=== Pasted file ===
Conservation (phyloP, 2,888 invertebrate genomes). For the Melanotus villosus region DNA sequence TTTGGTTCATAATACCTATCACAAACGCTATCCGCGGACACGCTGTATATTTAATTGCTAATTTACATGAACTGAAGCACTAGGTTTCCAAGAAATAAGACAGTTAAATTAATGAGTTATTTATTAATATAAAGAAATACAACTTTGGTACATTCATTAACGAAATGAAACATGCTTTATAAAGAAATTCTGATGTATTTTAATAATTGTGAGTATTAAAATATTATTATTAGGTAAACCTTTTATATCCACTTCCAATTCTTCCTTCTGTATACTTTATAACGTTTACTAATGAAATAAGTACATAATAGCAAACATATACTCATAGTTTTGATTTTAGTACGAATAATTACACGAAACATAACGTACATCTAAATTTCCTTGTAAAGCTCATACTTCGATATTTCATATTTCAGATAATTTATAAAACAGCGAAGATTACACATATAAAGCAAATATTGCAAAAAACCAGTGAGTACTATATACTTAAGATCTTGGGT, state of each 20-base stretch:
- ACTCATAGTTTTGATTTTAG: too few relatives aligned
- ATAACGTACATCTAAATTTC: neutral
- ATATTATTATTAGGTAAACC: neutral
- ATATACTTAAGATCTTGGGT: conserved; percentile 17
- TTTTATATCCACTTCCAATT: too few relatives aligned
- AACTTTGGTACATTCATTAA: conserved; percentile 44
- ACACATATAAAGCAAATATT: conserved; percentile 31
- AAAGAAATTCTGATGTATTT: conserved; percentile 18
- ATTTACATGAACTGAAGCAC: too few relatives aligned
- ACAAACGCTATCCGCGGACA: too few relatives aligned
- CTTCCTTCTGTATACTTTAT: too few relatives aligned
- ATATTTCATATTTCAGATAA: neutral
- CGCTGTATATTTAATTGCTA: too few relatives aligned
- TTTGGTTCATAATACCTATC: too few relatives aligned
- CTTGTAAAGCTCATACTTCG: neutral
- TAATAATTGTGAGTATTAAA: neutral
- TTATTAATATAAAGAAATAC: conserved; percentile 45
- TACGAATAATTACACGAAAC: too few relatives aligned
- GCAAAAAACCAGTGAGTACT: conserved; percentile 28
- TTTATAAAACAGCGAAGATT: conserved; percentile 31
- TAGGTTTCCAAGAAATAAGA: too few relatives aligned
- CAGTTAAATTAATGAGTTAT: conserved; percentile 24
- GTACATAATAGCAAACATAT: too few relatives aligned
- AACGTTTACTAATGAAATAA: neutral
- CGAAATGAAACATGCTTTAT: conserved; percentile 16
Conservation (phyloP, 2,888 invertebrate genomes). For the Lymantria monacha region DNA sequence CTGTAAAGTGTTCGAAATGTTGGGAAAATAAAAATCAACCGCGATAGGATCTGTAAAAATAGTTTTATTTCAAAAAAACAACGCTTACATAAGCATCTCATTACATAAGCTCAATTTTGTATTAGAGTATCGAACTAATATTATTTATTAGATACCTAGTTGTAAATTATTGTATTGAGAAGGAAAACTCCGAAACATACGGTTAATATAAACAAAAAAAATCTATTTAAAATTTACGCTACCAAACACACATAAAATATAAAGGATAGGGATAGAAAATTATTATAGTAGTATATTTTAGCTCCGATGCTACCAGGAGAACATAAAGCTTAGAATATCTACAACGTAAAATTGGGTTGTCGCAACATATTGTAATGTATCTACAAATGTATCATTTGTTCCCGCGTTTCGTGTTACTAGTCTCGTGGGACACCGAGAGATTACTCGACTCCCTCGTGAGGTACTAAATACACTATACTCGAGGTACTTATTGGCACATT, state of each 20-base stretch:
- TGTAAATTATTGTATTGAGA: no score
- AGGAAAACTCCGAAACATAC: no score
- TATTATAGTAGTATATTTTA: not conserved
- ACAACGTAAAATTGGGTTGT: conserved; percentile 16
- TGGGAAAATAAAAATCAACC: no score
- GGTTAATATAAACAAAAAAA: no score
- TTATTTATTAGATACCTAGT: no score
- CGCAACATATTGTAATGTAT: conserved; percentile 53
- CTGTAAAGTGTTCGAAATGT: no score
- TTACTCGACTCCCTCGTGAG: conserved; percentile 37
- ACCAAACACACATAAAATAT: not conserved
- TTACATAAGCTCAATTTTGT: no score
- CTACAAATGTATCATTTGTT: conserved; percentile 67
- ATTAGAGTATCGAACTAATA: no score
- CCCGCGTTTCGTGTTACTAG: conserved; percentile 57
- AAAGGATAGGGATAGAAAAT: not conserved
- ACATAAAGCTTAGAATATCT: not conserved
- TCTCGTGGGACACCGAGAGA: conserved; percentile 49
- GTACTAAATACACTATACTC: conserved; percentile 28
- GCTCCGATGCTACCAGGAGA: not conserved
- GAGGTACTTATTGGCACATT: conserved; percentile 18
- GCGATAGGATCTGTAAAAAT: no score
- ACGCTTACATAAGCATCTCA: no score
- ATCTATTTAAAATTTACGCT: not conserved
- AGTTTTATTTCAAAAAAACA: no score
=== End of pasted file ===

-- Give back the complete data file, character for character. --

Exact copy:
Conservation (phyloP, 2,888 invertebrate genomes). For the Melanotus villosus region DNA sequence TTTGGTTCATAATACCTATCACAAACGCTATCCGCGGACACGCTGTATATTTAATTGCTAATTTACATGAACTGAAGCACTAGGTTTCCAAGAAATAAGACAGTTAAATTAATGAGTTATTTATTAATATAAAGAAATACAACTTTGGTACATTCATTAACGAAATGAAACATGCTTTATAAAGAAATTCTGATGTATTTTAATAATTGTGAGTATTAAAATATTATTATTAGGTAAACCTTTTATATCCACTTCCAATTCTTCCTTCTGTATACTTTATAACGTTTACTAATGAAATAAGTACATAATAGCAAACATATACTCATAGTTTTGATTTTAGTACGAATAATTACACGAAACATAACGTACATCTAAATTTCCTTGTAAAGCTCATACTTCGATATTTCATATTTCAGATAATTTATAAAACAGCGAAGATTACACATATAAAGCAAATATTGCAAAAAACCAGTGAGTACTATATACTTAAGATCTTGGGT, state of each 20-base stretch:
- ACTCATAGTTTTGATTTTAG: too few relatives aligned
- ATAACGTACATCTAAATTTC: neutral
- ATATTATTATTAGGTAAACC: neutral
- ATATACTTAAGATCTTGGGT: conserved; percentile 17
- TTTTATATCCACTTCCAATT: too few relatives aligned
- AACTTTGGTACATTCATTAA: conserved; percentile 44
- ACACATATAAAGCAAATATT: conserved; percentile 31
- AAAGAAATTCTGATGTATTT: conserved; percentile 18
- ATTTACATGAACTGAAGCAC: too few relatives aligned
- ACAAACGCTATCCGCGGACA: too few relatives aligned
- CTTCCTTCTGTATACTTTAT: too few relatives aligned
- ATATTTCATATTTCAGATAA: neutral
- CGCTGTATATTTAATTGCTA: too few relatives aligned
- TTTGGTTCATAATACCTATC: too few relatives aligned
- CTTGTAAAGCTCATACTTCG: neutral
- TAATAATTGTGAGTATTAAA: neutral
- TTATTAATATAAAGAAATAC: conserved; percentile 45
- TACGAATAATTACACGAAAC: too few relatives aligned
- GCAAAAAACCAGTGAGTACT: conserved; percentile 28
- TTTATAAAACAGCGAAGATT: conserved; percentile 31
- TAGGTTTCCAAGAAATAAGA: too few relatives aligned
- CAGTTAAATTAATGAGTTAT: conserved; percentile 24
- GTACATAATAGCAAACATAT: too few relatives aligned
- AACGTTTACTAATGAAATAA: neutral
- CGAAATGAAACATGCTTTAT: conserved; percentile 16
Conservation (phyloP, 2,888 invertebrate genomes). For the Lymantria monacha region DNA sequence CTGTAAAGTGTTCGAAATGTTGGGAAAATAAAAATCAACCGCGATAGGATCTGTAAAAATAGTTTTATTTCAAAAAAACAACGCTTACATAAGCATCTCATTACATAAGCTCAATTTTGTATTAGAGTATCGAACTAATATTATTTATTAGATACCTAGTTGTAAATTATTGTATTGAGAAGGAAAACTCCGAAACATACGGTTAATATAAACAAAAAAAATCTATTTAAAATTTACGCTACCAAACACACATAAAATATAAAGGATAGGGATAGAAAATTATTATAGTAGTATATTTTAGCTCCGATGCTACCAGGAGAACATAAAGCTTAGAATATCTACAACGTAAAATTGGGTTGTCGCAACATATTGTAATGTATCTACAAATGTATCATTTGTTCCCGCGTTTCGTGTTACTAGTCTCGTGGGACACCGAGAGATTACTCGACTCCCTCGTGAGGTACTAAATACACTATACTCGAGGTACTTATTGGCACATT, state of each 20-base stretch:
- TGTAAATTATTGTATTGAGA: no score
- AGGAAAACTCCGAAACATAC: no score
- TATTATAGTAGTATATTTTA: not conserved
- ACAACGTAAAATTGGGTTGT: conserved; percentile 16
- TGGGAAAATAAAAATCAACC: no score
- GGTTAATATAAACAAAAAAA: no score
- TTATTTATTAGATACCTAGT: no score
- CGCAACATATTGTAATGTAT: conserved; percentile 53
- CTGTAAAGTGTTCGAAATGT: no score
- TTACTCGACTCCCTCGTGAG: conserved; percentile 37
- ACCAAACACACATAAAATAT: not conserved
- TTACATAAGCTCAATTTTGT: no score
- CTACAAATGTATCATTTGTT: conserved; percentile 67
- ATTAGAGTATCGAACTAATA: no score
- CCCGCGTTTCGTGTTACTAG: conserved; percentile 57
- AAAGGATAGGGATAGAAAAT: not conserved
- ACATAAAGCTTAGAATATCT: not conserved
- TCTCGTGGGACACCGAGAGA: conserved; percentile 49
- GTACTAAATACACTATACTC: conserved; percentile 28
- GCTCCGATGCTACCAGGAGA: not conserved
- GAGGTACTTATTGGCACATT: conserved; percentile 18
- GCGATAGGATCTGTAAAAAT: no score
- ACGCTTACATAAGCATCTCA: no score
- ATCTATTTAAAATTTACGCT: not conserved
- AGTTTTATTTCAAAAAAACA: no score